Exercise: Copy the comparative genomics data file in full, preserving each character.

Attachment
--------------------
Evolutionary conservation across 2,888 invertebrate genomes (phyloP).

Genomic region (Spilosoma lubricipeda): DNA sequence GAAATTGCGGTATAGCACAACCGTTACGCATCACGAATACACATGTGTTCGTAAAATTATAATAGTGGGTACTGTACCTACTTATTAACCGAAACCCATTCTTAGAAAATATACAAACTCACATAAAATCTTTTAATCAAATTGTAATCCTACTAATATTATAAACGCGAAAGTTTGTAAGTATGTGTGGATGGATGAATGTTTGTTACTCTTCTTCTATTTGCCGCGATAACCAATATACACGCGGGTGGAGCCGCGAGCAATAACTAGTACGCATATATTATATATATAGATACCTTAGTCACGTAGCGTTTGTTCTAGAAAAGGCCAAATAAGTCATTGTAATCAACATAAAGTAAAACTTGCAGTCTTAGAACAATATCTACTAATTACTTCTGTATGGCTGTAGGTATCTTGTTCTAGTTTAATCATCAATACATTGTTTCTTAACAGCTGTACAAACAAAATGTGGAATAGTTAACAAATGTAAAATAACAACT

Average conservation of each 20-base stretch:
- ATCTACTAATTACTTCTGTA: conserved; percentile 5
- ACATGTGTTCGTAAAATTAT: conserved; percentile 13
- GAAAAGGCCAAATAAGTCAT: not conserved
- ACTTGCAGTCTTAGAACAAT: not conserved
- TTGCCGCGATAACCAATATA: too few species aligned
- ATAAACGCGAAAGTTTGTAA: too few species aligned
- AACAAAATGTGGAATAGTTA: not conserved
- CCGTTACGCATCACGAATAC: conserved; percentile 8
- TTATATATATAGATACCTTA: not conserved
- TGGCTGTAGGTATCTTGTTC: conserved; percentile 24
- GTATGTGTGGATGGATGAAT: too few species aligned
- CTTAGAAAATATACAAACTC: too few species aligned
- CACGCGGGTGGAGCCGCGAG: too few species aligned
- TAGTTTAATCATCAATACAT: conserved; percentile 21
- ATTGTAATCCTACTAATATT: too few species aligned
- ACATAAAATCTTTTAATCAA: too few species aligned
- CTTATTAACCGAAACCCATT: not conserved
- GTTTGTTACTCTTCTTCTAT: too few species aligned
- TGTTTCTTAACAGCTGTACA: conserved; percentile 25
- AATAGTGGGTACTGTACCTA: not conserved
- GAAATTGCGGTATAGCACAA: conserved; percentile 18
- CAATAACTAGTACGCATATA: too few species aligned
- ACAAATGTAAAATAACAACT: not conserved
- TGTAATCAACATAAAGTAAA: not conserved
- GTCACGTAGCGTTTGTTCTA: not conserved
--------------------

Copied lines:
Evolutionary conservation across 2,888 invertebrate genomes (phyloP).

Genomic region (Spilosoma lubricipeda): DNA sequence GAAATTGCGGTATAGCACAACCGTTACGCATCACGAATACACATGTGTTCGTAAAATTATAATAGTGGGTACTGTACCTACTTATTAACCGAAACCCATTCTTAGAAAATATACAAACTCACATAAAATCTTTTAATCAAATTGTAATCCTACTAATATTATAAACGCGAAAGTTTGTAAGTATGTGTGGATGGATGAATGTTTGTTACTCTTCTTCTATTTGCCGCGATAACCAATATACACGCGGGTGGAGCCGCGAGCAATAACTAGTACGCATATATTATATATATAGATACCTTAGTCACGTAGCGTTTGTTCTAGAAAAGGCCAAATAAGTCATTGTAATCAACATAAAGTAAAACTTGCAGTCTTAGAACAATATCTACTAATTACTTCTGTATGGCTGTAGGTATCTTGTTCTAGTTTAATCATCAATACATTGTTTCTTAACAGCTGTACAAACAAAATGTGGAATAGTTAACAAATGTAAAATAACAACT

Average conservation of each 20-base stretch:
- ATCTACTAATTACTTCTGTA: conserved; percentile 5
- ACATGTGTTCGTAAAATTAT: conserved; percentile 13
- GAAAAGGCCAAATAAGTCAT: not conserved
- ACTTGCAGTCTTAGAACAAT: not conserved
- TTGCCGCGATAACCAATATA: too few species aligned
- ATAAACGCGAAAGTTTGTAA: too few species aligned
- AACAAAATGTGGAATAGTTA: not conserved
- CCGTTACGCATCACGAATAC: conserved; percentile 8
- TTATATATATAGATACCTTA: not conserved
- TGGCTGTAGGTATCTTGTTC: conserved; percentile 24
- GTATGTGTGGATGGATGAAT: too few species aligned
- CTTAGAAAATATACAAACTC: too few species aligned
- CACGCGGGTGGAGCCGCGAG: too few species aligned
- TAGTTTAATCATCAATACAT: conserved; percentile 21
- ATTGTAATCCTACTAATATT: too few species aligned
- ACATAAAATCTTTTAATCAA: too few species aligned
- CTTATTAACCGAAACCCATT: not conserved
- GTTTGTTACTCTTCTTCTAT: too few species aligned
- TGTTTCTTAACAGCTGTACA: conserved; percentile 25
- AATAGTGGGTACTGTACCTA: not conserved
- GAAATTGCGGTATAGCACAA: conserved; percentile 18
- CAATAACTAGTACGCATATA: too few species aligned
- ACAAATGTAAAATAACAACT: not conserved
- TGTAATCAACATAAAGTAAA: not conserved
- GTCACGTAGCGTTTGTTCTA: not conserved